Rural System's


The Energy Group


1. Energy shortages (from any one or more of many causes) will occur and have dire consequences. Act now to engage in education, reduce energy use, conserve energy, develop energy effective housing, develop energy-conserving materials (e.g., goose down), hoard useful re-useable substances and objects with embodied energy (e.g., aluminum), develop lubricant sources, develop animal power, develop non-energy-dependent water sources, develop biomass energy sources.
2. Learn the principles of the Energy group.

Part 1 - Country Store's Catalog Page of The Energy Group

Let The Energy Group of Rural System save you money.

It's working for you and the region, bringing a new quality of life dimension throughout the rural area of the nation.

Probably like you, we've heard enough about the needs for energy conservation and so we're doing something about it. We have created a dynamic non-profit organization within the business ecosystem that's called Rural System. We work with you following the survival rules learned from biology: get energy, store and conserve energy, and continue that process. With educated, experienced energy experts and computer assistance, we provide you with services of which you may only have dreamed.

The deal:

We have several services, but the key one is helping you and other very busy people be energy smart. We do an analysis of your property and show you whether you can save any money by taking our energy conservation strategy. It is a comprehensive thing involving all aspects of energy. You pay us for the analysis and that is a donation to our group, the cost of us "doing business." You get a form to use in gaining potential tax deductions. If you decide to make the suggested changes, we can arrange for group costs, savings, and efficiencies from using our trained contract staff. Part of the money that you pay for the analysis goes to the increasing the vast services of Rural System which includes improving the productivity of private rural lands.

The bottom line:

Over time (our 7-year planning period), our Group's unique computer-produced energy conservation strategy will not cost you anything but if you implement it, in year 8 it will start being profitable. If fossil energy prices increase (and we're betting on that), the needs for conservation will rapidly increase. If you have implemented our strategy, your net financial gains will rapidly increase.

Why We're in This Activity

We have links that describe the following products, services, and opportunities that may meet unlimited combinations of needs and ideas. Let's work together for the good of people in the rapidly changing rural arena. (Give us a call or email us if you have an idea. We hope that you will use with us the US Department of Energy's advice (1) ) and (2)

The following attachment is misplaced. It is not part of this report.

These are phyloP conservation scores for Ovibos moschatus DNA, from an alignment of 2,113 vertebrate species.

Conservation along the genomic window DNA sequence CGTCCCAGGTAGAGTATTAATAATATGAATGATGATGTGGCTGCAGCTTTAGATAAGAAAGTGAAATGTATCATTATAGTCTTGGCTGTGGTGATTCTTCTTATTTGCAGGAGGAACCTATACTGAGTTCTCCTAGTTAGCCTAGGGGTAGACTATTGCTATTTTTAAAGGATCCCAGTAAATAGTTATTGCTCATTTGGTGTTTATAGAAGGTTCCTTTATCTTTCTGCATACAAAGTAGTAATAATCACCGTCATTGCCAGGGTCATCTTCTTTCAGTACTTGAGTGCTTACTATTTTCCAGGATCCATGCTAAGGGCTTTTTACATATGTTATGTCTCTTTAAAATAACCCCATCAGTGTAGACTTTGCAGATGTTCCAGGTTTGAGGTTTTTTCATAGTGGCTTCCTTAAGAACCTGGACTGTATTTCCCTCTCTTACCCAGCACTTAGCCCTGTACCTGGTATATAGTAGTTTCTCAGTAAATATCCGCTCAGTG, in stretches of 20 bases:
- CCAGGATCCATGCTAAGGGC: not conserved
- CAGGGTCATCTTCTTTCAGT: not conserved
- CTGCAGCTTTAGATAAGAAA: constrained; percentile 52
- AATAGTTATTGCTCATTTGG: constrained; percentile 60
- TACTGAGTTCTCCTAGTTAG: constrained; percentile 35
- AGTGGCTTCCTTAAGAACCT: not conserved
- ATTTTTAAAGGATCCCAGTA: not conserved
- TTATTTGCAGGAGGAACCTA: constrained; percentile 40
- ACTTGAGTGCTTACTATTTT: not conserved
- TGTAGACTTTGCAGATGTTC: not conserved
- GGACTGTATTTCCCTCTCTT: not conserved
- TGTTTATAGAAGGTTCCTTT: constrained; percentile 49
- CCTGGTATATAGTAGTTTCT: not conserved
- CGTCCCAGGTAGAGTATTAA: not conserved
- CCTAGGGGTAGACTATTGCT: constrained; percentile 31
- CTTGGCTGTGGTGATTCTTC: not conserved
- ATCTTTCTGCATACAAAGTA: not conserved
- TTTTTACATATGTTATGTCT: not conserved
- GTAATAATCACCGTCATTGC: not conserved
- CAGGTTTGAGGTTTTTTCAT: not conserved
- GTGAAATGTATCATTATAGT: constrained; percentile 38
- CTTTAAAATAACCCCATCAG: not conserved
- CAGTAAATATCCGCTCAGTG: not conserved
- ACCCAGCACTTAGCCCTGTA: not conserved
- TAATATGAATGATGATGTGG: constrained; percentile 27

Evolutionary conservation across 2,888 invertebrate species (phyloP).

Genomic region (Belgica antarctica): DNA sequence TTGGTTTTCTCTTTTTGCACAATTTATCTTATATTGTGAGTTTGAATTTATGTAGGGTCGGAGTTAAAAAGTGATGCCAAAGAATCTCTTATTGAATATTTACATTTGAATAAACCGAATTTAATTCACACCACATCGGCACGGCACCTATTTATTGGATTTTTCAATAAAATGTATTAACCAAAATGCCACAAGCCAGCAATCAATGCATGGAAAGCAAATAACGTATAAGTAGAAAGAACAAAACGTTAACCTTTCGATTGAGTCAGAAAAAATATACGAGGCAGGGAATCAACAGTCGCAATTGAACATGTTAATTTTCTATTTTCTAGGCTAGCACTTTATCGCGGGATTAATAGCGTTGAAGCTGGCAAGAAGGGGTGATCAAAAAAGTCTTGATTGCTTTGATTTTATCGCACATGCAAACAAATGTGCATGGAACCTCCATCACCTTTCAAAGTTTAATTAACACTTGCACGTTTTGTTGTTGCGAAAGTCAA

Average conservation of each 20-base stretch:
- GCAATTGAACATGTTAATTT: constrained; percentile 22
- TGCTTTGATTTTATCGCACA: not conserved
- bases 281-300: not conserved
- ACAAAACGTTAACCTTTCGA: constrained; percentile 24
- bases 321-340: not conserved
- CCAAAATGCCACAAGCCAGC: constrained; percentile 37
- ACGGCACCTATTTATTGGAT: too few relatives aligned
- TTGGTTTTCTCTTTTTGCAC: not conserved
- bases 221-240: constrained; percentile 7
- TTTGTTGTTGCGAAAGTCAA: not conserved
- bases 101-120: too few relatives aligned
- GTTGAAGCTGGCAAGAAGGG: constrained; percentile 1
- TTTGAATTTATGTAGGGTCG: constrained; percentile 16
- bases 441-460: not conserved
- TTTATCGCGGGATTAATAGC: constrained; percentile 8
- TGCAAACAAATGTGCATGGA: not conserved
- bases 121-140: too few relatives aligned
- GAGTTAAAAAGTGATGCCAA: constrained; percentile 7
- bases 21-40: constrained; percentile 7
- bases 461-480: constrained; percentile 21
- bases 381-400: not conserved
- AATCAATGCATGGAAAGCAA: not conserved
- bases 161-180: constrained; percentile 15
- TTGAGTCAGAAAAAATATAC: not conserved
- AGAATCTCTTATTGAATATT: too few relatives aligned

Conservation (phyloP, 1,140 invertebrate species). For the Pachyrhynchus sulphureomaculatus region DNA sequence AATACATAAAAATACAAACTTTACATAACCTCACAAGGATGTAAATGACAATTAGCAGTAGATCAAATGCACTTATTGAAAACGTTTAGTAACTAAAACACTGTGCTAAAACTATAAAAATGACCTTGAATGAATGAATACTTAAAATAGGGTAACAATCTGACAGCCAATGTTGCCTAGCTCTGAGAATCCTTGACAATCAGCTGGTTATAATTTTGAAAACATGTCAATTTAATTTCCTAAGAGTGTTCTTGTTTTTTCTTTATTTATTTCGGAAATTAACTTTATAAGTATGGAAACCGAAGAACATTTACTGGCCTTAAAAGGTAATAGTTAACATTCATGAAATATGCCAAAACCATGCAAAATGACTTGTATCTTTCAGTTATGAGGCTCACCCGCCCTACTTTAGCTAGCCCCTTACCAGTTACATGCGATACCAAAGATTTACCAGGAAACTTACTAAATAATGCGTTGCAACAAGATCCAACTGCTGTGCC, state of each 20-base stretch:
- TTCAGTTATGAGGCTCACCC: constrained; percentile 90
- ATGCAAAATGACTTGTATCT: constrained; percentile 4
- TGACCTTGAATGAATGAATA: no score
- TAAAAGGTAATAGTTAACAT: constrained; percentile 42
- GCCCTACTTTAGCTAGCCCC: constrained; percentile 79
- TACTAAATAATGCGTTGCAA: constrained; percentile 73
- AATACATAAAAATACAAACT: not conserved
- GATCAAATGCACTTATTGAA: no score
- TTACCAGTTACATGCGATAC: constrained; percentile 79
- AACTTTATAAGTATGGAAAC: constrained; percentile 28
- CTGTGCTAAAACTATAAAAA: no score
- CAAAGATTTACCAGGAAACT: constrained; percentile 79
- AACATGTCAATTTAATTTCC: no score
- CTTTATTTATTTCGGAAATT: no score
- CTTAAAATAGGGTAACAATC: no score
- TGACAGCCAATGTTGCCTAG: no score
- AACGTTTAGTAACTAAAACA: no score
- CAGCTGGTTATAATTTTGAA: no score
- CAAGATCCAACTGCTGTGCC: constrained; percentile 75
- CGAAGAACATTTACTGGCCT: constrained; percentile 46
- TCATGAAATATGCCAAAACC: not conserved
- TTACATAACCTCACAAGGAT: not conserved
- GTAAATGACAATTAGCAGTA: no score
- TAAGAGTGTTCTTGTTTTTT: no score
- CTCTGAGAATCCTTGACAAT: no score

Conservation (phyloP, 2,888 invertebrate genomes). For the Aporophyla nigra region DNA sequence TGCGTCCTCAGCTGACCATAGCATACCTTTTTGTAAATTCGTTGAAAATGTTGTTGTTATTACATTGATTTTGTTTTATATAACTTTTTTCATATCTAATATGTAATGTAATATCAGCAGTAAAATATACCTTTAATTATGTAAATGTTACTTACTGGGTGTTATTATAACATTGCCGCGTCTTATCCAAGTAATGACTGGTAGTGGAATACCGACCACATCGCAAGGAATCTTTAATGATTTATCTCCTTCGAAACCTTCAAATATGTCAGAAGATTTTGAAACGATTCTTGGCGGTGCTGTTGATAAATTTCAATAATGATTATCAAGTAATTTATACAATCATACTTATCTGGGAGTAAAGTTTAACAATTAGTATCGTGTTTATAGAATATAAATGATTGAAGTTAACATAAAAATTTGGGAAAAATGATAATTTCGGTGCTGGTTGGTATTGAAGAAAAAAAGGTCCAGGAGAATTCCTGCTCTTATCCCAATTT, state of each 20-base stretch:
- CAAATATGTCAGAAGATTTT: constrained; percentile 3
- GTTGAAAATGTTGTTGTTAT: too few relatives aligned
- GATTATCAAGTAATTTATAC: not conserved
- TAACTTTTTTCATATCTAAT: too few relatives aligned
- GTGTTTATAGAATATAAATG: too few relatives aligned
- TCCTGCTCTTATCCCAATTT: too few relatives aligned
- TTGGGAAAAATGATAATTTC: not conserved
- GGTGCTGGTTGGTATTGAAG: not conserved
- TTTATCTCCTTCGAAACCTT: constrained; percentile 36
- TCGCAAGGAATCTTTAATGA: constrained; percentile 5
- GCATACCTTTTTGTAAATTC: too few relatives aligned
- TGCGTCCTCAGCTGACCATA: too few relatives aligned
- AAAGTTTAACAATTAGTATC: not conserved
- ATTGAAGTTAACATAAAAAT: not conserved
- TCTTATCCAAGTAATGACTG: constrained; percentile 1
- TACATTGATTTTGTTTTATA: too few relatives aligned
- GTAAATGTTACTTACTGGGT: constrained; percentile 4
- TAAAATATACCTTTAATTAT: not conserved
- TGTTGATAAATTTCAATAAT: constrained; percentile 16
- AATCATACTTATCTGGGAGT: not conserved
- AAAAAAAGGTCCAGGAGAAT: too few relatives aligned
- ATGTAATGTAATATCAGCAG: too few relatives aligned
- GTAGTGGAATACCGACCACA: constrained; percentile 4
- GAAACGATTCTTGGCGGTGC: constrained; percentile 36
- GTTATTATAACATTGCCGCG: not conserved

1. A sophisticated comprehensive computer-aided energy analysis of homes and apartments. The typical family pays 44% of its utility bill for heating and cooling.
  2. Computer maps of solar radiation, specific for sites, counties, and regions
  3. Heating degree day analyses and their maps for structures as well as crop and livestock
  4. Solar systems for electrifying fences (livestock and pest damage reduction)
  5. Solar systems for yard lights, walkway lighting, winter birdbaths and pet watering devices
  6. Solar cured, species-specific, and energy-rated firewood
  7. Living plant community building roofs (Elizabeth J. Grant at
  8. Sale and installation of small river and stream turbine systems and potential conventional electric grid connections
  9. Optional structural materials for insulated surfaces (cooperating group prices)
  10. Optional windows
  11. Site-specific prescription for surface albedo (paint color and type) for structures
  12. Access to optional stoves and wood-heat systems
  13. Air pollution reduction services and aids for heating
  14. Landscaping systems that integrate wildlife, wind reductions, improve seasonal shading, reduce erosion, and us native trees,shrubs, and garden units.
  15. Massive heat sink stone sculpture for interior heat systems
  16. Distance-learning educational units (architecture, biology, foods, SOL math)
  17. New maps of solar radiation within the growing season of each alpha unit
  18. GIS site selection with energy-related criteria as part of the multi-factor facility- or structure-location decision
  19. Research opportunities and collaboration
  20. Developing air pressure, sail systems, and and fly-wheel systems
  21. Developing warmed-soil systems for greenhouses and gardens
  22. Developing systems for collecting and storing low-volume methane (mines; compost)
  23. Energy publications
  24. Consulting on unique areas, projects, and problems
  25. Wind potential analyses
  26. Lectures and analyses for manufacturers using valued energy and embodied energy concepts (H.T. Odum).
  27. Earth-heat and warm-spring systems
  28. Presentations on and site analyses for on energy-wood system (e.g.. hybrid poplars) and seterrain
  29. Kim Calorie Club - an educational program with web site for youth and others for learning about energy sources, conservation of energy, and improving efficiency and effectiveness throughout the rural community

Here are some of our working premises, the basics of energy flow based on the works of H. T. Odum
  1. The I and II Laws of Thermodynamics always operate.
  2. Potential for control is dependent on embodied energy.
  3. Real systems form webs, not chains.
  4. Increasing energy quality accompanies planned or anticipated energy declines.
  5. The more the steps in transformation, the higher the quality of energy.
  6. The more critical or important a limiting factor, the more embodied energy it carries.